Theists (people who believe in God) and secularists (who believe religious considerations have no place in determining public policy and law) agree that human rights are universal and inalienable, that is, they are the same everywhere, for everyone, regardless of time or geographic space. These are objective, not subjective concepts.

It is, therefore, argued that human rights must come from somewhere or something which transcends human beings. Historically, human rights are the products of a theistic world view, that is, a belief in God and how one sees and interprets the world. If there is no God, there is nothing, except ourselves, to use as a measure of what is morally right or wrong. Human rights would, therefore, be socially determined; not because they are good or bad, but because might is right, whether this might is of the State or military, or is economic or political.

Local and international human rights laws and norms continue to be based on theistic views of the world. This includes the United Nations Universal Declaration of Human Rights, the United Nations Covenant on Civil and Political Rights, and the United Nations Covenant on Economic, Cultural and Social Rights. The rights enumerated by these documents, and mirrored in the language of the Jamaican Constitution, protect all human beings everywhere.

On the theistic view, human rights are not granted by and cannot be taken away by governments, laws and constitutions. What courts decide is, therefore, not the final arbiter of what is law. This thought is hardly new and not as anarchical as some may think.

The international community and international law have long recognised the possibility of immoral laws and the duty of the citizen to disobey. One just has to consider Nazi Germany, apartheid South Africa, and the transatlantic slave trade.

Henry David Thoreau, in his book

Civil Disobedience, Solitude & Life Without Principle, questioned: “Must the citizen ever for a moment, or in the least degree, resign his conscience, then? I think that we should be men first, and subjects afterward. It is not desirable to cultivate a respect for the law, so much as for the right.”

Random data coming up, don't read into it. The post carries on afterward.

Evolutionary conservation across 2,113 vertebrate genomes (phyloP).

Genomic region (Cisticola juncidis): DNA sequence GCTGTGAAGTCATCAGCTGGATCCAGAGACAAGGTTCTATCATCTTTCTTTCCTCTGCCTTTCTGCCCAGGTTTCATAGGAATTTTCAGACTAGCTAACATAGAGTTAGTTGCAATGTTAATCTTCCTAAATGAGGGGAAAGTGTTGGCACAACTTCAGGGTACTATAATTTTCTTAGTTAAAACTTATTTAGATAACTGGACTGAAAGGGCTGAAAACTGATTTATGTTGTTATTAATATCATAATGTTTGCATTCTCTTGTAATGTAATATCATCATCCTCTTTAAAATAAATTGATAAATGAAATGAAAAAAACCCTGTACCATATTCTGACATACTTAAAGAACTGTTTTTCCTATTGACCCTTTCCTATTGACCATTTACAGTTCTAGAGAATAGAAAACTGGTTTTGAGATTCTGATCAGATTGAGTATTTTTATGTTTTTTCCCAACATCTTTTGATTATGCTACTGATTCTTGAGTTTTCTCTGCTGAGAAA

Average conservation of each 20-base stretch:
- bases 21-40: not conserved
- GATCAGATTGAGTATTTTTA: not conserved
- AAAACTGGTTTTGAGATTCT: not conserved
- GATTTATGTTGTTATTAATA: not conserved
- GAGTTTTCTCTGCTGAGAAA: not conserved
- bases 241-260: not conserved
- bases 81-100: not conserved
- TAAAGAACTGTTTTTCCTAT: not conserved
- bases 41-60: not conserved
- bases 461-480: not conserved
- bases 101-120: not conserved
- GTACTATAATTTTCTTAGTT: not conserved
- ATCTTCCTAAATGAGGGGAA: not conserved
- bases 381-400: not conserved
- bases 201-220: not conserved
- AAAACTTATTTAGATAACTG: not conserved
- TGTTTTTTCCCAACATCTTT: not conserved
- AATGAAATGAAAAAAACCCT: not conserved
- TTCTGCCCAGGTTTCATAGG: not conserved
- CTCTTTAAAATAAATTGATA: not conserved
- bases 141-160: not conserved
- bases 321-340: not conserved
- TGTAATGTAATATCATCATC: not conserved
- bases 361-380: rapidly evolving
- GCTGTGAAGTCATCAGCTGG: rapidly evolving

Martin Luther King Jr wrote: “One has a moral responsibility to disobey unjust laws.” Inescapably, there are times when, in order to do the right thing morally, laws must be broken.

Recent developments in the US, Canada, England, and Europe demonstrate how secular approaches to human rights have diminished the fundamental rights and freedoms of people of faith and conscience. Recognising the threat, the Parliamentary Assembly of the Council of Europe earlier this year adopted a resolution to tackle intolerance and discrimination against Christians in Europe. Among other things, the resolution called for measures to be taken to ensure effective enjoyment of freedom of religion in Europe. Focusing on Christianity, the resolution stated:

• that measures should be taken to ensure the effective enjoyment of freedom of religion in Europe;

• that freedom of conscience in the workplace must be upheld;

• that the right of parents to provide their children with an education in conformity with their religious or philosophical convictions must be safeguarded;

• that Christians must be enabled to fully participate in public life;

• that freedom of assembly must be protected;

• that the fundamental right to freedom of expression must be protected;

• that the use of and incitement to violence must be publicly condemned and effectively investigated; and

• that the media should be encouraged to avoid negative stereotyping

Intolerance of religion, God, public and private dissent highlights the conflict between secularism and theism.

Eminent jurist, judge and politician, Sir William Blackstone, who wrote the seminal

Commentaries on the Laws of England, said: “God’s law, the law of nature, is binding all over the globe, in all countries, and at all times. No human laws are of any validity if contrary to this; and such of them as are valid derive all their force and all their authority, mediately or immediately, from this original.” For Blackstone, God created us in His image and gave us His laws, which are the basis of all human rights. It is because we are created in His image that we have these inalienable rights which protect our dignity as human beings. Such are the source and purpose of human rights.